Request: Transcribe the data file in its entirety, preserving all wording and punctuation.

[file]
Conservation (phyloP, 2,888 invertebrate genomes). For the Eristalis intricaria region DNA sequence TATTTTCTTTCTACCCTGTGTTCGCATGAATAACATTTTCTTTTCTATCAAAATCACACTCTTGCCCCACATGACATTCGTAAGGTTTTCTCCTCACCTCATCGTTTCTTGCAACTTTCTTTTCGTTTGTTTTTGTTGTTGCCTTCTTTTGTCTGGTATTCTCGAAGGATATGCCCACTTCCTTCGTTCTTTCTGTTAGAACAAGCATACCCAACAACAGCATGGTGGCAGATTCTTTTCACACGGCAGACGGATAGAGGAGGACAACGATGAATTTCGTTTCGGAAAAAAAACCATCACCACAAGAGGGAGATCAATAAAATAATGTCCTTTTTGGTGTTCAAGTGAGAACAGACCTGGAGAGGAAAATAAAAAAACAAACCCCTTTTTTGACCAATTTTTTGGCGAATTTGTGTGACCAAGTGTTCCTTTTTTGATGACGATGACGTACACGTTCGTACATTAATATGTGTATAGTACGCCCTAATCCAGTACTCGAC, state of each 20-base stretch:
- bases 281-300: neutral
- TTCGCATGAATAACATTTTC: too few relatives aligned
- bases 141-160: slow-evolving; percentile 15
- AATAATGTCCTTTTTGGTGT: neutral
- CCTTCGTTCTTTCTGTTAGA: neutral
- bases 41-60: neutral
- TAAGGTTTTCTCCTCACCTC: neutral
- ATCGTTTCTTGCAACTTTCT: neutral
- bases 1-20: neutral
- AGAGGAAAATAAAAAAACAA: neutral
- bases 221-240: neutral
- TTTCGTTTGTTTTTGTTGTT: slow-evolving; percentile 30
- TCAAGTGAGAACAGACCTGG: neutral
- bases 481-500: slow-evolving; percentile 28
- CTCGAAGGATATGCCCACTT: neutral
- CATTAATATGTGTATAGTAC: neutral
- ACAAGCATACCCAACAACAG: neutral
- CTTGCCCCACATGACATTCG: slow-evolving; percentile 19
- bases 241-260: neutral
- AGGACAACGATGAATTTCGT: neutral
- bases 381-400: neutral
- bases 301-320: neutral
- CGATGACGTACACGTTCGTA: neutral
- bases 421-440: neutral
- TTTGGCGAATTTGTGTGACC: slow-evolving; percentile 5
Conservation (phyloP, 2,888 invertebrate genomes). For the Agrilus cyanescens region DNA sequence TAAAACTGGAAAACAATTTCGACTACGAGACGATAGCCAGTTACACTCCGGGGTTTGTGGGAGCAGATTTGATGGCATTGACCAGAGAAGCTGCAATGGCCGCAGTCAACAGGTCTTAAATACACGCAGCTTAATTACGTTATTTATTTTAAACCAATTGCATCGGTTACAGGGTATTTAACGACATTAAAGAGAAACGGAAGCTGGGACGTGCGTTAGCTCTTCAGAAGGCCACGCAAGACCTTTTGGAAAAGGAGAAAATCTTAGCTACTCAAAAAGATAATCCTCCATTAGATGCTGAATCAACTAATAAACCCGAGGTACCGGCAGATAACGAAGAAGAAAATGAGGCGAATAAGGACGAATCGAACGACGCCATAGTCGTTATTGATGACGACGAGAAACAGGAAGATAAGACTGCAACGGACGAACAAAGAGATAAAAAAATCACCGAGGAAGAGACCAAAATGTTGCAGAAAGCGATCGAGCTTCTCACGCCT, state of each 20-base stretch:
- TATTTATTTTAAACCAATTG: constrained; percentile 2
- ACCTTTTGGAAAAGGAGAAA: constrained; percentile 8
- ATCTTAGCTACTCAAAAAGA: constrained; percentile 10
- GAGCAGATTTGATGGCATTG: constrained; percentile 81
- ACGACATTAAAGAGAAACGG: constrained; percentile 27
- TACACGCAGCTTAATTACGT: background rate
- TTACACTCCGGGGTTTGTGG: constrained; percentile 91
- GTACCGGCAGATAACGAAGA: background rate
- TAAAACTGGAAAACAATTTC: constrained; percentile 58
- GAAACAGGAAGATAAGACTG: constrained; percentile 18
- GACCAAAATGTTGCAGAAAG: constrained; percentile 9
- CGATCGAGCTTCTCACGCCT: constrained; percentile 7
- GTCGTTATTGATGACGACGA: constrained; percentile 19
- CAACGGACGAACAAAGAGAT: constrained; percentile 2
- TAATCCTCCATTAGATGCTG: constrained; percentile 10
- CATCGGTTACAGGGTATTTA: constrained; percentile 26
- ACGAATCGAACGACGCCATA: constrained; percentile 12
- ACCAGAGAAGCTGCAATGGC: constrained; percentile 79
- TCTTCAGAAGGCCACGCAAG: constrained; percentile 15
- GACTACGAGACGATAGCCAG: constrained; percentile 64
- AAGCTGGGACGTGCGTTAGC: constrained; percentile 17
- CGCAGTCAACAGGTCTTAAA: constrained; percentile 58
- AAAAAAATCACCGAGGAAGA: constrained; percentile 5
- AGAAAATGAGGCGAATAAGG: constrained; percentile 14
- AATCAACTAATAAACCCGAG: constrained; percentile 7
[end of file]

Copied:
Conservation (phyloP, 2,888 invertebrate genomes). For the Eristalis intricaria region DNA sequence TATTTTCTTTCTACCCTGTGTTCGCATGAATAACATTTTCTTTTCTATCAAAATCACACTCTTGCCCCACATGACATTCGTAAGGTTTTCTCCTCACCTCATCGTTTCTTGCAACTTTCTTTTCGTTTGTTTTTGTTGTTGCCTTCTTTTGTCTGGTATTCTCGAAGGATATGCCCACTTCCTTCGTTCTTTCTGTTAGAACAAGCATACCCAACAACAGCATGGTGGCAGATTCTTTTCACACGGCAGACGGATAGAGGAGGACAACGATGAATTTCGTTTCGGAAAAAAAACCATCACCACAAGAGGGAGATCAATAAAATAATGTCCTTTTTGGTGTTCAAGTGAGAACAGACCTGGAGAGGAAAATAAAAAAACAAACCCCTTTTTTGACCAATTTTTTGGCGAATTTGTGTGACCAAGTGTTCCTTTTTTGATGACGATGACGTACACGTTCGTACATTAATATGTGTATAGTACGCCCTAATCCAGTACTCGAC, state of each 20-base stretch:
- bases 281-300: neutral
- TTCGCATGAATAACATTTTC: too few relatives aligned
- bases 141-160: slow-evolving; percentile 15
- AATAATGTCCTTTTTGGTGT: neutral
- CCTTCGTTCTTTCTGTTAGA: neutral
- bases 41-60: neutral
- TAAGGTTTTCTCCTCACCTC: neutral
- ATCGTTTCTTGCAACTTTCT: neutral
- bases 1-20: neutral
- AGAGGAAAATAAAAAAACAA: neutral
- bases 221-240: neutral
- TTTCGTTTGTTTTTGTTGTT: slow-evolving; percentile 30
- TCAAGTGAGAACAGACCTGG: neutral
- bases 481-500: slow-evolving; percentile 28
- CTCGAAGGATATGCCCACTT: neutral
- CATTAATATGTGTATAGTAC: neutral
- ACAAGCATACCCAACAACAG: neutral
- CTTGCCCCACATGACATTCG: slow-evolving; percentile 19
- bases 241-260: neutral
- AGGACAACGATGAATTTCGT: neutral
- bases 381-400: neutral
- bases 301-320: neutral
- CGATGACGTACACGTTCGTA: neutral
- bases 421-440: neutral
- TTTGGCGAATTTGTGTGACC: slow-evolving; percentile 5
Conservation (phyloP, 2,888 invertebrate genomes). For the Agrilus cyanescens region DNA sequence TAAAACTGGAAAACAATTTCGACTACGAGACGATAGCCAGTTACACTCCGGGGTTTGTGGGAGCAGATTTGATGGCATTGACCAGAGAAGCTGCAATGGCCGCAGTCAACAGGTCTTAAATACACGCAGCTTAATTACGTTATTTATTTTAAACCAATTGCATCGGTTACAGGGTATTTAACGACATTAAAGAGAAACGGAAGCTGGGACGTGCGTTAGCTCTTCAGAAGGCCACGCAAGACCTTTTGGAAAAGGAGAAAATCTTAGCTACTCAAAAAGATAATCCTCCATTAGATGCTGAATCAACTAATAAACCCGAGGTACCGGCAGATAACGAAGAAGAAAATGAGGCGAATAAGGACGAATCGAACGACGCCATAGTCGTTATTGATGACGACGAGAAACAGGAAGATAAGACTGCAACGGACGAACAAAGAGATAAAAAAATCACCGAGGAAGAGACCAAAATGTTGCAGAAAGCGATCGAGCTTCTCACGCCT, state of each 20-base stretch:
- TATTTATTTTAAACCAATTG: constrained; percentile 2
- ACCTTTTGGAAAAGGAGAAA: constrained; percentile 8
- ATCTTAGCTACTCAAAAAGA: constrained; percentile 10
- GAGCAGATTTGATGGCATTG: constrained; percentile 81
- ACGACATTAAAGAGAAACGG: constrained; percentile 27
- TACACGCAGCTTAATTACGT: background rate
- TTACACTCCGGGGTTTGTGG: constrained; percentile 91
- GTACCGGCAGATAACGAAGA: background rate
- TAAAACTGGAAAACAATTTC: constrained; percentile 58
- GAAACAGGAAGATAAGACTG: constrained; percentile 18
- GACCAAAATGTTGCAGAAAG: constrained; percentile 9
- CGATCGAGCTTCTCACGCCT: constrained; percentile 7
- GTCGTTATTGATGACGACGA: constrained; percentile 19
- CAACGGACGAACAAAGAGAT: constrained; percentile 2
- TAATCCTCCATTAGATGCTG: constrained; percentile 10
- CATCGGTTACAGGGTATTTA: constrained; percentile 26
- ACGAATCGAACGACGCCATA: constrained; percentile 12
- ACCAGAGAAGCTGCAATGGC: constrained; percentile 79
- TCTTCAGAAGGCCACGCAAG: constrained; percentile 15
- GACTACGAGACGATAGCCAG: constrained; percentile 64
- AAGCTGGGACGTGCGTTAGC: constrained; percentile 17
- CGCAGTCAACAGGTCTTAAA: constrained; percentile 58
- AAAAAAATCACCGAGGAAGA: constrained; percentile 5
- AGAAAATGAGGCGAATAAGG: constrained; percentile 14
- AATCAACTAATAAACCCGAG: constrained; percentile 7